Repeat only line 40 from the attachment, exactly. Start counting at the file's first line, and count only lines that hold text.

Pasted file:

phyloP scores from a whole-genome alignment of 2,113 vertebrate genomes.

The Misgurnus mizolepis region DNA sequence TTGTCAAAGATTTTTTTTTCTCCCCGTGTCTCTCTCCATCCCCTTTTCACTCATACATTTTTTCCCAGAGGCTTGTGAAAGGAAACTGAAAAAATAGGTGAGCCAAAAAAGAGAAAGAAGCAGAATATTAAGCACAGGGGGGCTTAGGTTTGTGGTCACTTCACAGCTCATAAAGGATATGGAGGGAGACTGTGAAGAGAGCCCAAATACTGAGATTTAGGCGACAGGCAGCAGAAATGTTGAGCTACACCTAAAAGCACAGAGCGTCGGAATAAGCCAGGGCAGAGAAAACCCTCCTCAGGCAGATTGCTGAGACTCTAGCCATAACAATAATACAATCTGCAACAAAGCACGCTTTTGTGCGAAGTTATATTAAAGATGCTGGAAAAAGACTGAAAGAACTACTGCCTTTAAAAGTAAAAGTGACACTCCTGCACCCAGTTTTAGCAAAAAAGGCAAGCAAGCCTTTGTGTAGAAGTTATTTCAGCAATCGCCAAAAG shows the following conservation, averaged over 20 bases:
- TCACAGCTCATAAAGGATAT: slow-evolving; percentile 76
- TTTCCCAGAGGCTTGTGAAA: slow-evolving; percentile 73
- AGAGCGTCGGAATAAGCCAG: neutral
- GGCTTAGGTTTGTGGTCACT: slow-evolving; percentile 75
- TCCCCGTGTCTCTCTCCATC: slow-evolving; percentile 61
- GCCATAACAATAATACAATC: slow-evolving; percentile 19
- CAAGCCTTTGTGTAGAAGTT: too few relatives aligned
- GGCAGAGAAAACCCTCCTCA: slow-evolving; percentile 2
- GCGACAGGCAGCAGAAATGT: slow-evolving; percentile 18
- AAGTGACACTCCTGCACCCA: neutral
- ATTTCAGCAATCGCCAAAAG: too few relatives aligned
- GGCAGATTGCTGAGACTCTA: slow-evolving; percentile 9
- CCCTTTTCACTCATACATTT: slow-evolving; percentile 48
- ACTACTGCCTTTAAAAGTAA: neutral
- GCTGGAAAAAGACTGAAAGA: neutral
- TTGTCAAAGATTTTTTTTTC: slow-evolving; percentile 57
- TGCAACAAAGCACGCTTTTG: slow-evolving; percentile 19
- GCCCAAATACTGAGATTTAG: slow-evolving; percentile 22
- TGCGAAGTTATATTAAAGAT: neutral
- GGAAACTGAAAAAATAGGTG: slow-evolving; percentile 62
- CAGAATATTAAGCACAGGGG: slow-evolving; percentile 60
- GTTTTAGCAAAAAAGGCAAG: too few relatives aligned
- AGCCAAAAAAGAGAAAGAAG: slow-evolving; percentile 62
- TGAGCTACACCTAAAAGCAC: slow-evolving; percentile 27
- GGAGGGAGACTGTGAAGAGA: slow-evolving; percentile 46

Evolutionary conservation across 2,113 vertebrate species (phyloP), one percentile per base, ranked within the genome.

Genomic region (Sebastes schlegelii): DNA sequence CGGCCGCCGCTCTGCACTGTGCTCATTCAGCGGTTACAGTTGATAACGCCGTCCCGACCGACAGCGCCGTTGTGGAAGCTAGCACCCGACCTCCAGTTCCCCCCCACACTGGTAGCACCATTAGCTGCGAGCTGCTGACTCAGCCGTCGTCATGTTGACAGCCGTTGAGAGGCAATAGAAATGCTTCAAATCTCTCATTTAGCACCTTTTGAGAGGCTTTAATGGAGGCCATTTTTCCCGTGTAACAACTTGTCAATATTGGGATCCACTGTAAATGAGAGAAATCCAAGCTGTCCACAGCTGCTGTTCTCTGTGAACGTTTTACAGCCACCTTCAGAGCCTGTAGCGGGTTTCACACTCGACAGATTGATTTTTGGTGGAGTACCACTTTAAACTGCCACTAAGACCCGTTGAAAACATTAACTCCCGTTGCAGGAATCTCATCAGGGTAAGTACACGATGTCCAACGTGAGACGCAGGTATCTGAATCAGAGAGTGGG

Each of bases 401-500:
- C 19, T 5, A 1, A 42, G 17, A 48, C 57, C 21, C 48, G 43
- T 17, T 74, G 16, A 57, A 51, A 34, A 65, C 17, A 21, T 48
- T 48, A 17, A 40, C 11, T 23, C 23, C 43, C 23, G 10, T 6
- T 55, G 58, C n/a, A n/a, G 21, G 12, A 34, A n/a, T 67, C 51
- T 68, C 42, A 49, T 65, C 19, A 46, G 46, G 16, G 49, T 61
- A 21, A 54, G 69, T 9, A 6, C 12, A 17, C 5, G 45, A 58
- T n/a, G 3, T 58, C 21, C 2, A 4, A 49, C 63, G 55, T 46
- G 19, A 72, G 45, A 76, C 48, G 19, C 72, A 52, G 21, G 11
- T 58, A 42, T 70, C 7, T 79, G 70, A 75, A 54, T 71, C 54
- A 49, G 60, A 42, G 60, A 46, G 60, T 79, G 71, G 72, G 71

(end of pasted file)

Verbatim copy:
- A 49, G 60, A 42, G 60, A 46, G 60, T 79, G 71, G 72, G 71